It seems he left in London his last precious artefacts. Oscar Wilde was broken with the sale and break-up of his own library. Zweig, who rescued a few items like his copy of Rilke’s poems inscribed to him, seems to have relinquished these in London, as he did his last conversations with the pain-twisted Freud, memorably described. After leaving London – suddenly an enemy alien on the declaration of war – he made the longest journey to suicide ever undertaken, to Brazil, where eh and his wife ended their lives after this last spasm of witness. It manages to touch a ruminative greatness, conveying the deadly scent of Vienna, the last miracles of literary prodigy, like the young Hofmannsthal, also a victim of the same sensibility, who died in 1929, broken after his son committed suicide. T.S. Eliot wrote of the’ infinitely gentle, infinitely suffering thing’ and we take this as feminised It applies to Zweig though, and to the exilic Viennese, in this riveting, moving dramatization.
Zweig’s attracted much attention and popularity in the last decade, even an all-star film homage to him, The Grand Budapest Hotel. In a sense we’re getting a purer distillation, Zweig’s own words, here, dramatized more quietly, though with a telling that never falters.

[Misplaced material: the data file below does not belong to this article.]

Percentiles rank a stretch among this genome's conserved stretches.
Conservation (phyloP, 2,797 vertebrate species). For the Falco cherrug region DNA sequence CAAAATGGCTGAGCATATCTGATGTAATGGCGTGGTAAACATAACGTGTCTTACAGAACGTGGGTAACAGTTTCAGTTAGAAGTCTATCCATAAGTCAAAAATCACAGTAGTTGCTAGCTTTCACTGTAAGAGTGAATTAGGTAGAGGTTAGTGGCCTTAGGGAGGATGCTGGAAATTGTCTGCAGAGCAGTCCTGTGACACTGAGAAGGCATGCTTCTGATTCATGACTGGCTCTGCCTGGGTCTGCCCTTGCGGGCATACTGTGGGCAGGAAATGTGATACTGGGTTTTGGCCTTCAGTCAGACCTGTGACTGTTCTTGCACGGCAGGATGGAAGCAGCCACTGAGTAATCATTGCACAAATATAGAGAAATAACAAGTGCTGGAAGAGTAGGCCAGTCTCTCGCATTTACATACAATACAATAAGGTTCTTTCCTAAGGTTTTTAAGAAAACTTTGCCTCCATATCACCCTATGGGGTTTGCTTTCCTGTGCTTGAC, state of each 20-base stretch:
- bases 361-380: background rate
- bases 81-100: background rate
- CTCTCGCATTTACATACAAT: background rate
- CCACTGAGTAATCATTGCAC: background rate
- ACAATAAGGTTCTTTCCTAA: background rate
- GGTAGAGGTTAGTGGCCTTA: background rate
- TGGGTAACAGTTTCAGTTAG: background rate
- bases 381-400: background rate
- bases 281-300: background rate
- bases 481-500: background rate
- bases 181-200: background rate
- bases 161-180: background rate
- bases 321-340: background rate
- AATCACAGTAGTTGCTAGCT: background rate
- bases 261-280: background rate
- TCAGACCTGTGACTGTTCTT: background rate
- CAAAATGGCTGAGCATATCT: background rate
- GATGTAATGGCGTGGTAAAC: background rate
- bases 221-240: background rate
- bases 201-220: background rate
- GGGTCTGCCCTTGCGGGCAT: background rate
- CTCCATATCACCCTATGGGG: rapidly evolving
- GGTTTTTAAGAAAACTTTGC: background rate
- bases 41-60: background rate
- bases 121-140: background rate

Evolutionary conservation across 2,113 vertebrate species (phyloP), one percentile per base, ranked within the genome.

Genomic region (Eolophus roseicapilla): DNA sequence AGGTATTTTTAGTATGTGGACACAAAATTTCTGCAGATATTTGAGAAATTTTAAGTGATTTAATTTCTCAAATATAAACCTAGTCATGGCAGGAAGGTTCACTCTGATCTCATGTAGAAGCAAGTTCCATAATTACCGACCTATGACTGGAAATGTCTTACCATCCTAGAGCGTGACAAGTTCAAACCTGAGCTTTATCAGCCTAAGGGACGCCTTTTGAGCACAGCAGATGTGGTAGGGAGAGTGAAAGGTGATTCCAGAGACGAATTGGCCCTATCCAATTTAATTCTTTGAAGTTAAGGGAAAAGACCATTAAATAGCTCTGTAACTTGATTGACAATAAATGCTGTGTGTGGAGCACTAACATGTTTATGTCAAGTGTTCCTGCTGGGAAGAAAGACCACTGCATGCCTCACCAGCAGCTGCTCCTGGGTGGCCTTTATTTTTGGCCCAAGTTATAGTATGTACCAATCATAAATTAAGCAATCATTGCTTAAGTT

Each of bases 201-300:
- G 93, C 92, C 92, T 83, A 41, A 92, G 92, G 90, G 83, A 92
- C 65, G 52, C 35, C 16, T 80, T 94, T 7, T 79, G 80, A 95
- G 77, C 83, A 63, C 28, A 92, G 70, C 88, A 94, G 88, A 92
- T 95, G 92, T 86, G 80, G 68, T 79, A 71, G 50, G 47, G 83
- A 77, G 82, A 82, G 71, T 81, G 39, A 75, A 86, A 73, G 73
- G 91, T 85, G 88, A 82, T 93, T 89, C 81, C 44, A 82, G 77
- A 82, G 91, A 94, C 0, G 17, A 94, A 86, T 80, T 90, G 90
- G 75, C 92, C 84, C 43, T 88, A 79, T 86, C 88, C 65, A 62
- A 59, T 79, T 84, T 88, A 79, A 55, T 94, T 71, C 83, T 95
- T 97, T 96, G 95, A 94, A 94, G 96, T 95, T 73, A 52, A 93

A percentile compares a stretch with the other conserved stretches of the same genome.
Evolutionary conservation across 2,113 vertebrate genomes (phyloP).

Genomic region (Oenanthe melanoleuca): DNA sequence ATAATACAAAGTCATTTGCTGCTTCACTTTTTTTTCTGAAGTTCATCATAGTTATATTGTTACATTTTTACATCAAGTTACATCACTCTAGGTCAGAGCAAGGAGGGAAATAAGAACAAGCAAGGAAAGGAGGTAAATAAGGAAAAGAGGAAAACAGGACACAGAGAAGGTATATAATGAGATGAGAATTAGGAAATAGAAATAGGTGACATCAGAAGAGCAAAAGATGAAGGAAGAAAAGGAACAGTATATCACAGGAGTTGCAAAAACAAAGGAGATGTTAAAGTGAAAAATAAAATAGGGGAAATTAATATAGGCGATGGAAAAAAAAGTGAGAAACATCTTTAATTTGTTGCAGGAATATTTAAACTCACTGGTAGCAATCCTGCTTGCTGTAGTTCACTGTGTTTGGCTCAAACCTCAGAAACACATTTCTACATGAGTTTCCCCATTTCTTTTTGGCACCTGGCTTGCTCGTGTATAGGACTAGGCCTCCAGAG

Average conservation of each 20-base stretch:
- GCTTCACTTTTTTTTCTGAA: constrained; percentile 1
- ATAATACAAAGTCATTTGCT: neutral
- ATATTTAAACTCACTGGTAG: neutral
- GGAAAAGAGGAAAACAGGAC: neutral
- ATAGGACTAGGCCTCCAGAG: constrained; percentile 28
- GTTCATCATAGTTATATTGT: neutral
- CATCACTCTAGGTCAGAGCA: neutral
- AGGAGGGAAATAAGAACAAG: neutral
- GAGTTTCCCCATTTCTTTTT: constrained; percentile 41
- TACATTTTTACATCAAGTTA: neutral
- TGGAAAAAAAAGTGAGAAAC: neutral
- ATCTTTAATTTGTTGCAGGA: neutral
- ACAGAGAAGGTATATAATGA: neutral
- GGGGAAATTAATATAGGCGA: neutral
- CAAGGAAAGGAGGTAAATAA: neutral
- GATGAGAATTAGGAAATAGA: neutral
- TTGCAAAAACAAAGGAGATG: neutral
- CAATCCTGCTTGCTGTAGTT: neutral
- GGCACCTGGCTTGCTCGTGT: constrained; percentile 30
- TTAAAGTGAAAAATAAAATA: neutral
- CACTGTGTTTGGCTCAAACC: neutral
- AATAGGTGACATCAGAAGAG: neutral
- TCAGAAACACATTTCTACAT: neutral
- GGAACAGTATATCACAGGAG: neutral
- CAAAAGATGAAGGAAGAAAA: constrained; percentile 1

Some like poet Michael Hofmann who translates the great Joseph Roth violently object to Zweig’s new acclaim. It’s as if a decade that rediscovered Irene Némirovsky (of Suite Francaise fame) and Zweig has lost its taste according to those who champion Roth. Robert Musil is greater still, but Zweig’s genius has struck a popular chord as it did in his lifetime. His culturally appalled antennae, his historical despair, certainly deserve a place amongst the best-read Austro-Germans of their time. Now though Zweig lends himself peculiarly to a theatrical dimension, as if in a sense his understated occasionally theatrical sense of things have discovered an ideal outlet. It’s wonderful the French like the British have rediscovered this in him. It’s over in a blink. If you’re at all near, you won’t regret the Print Room’s opalescent sliver of magic conjuring the best out of this production.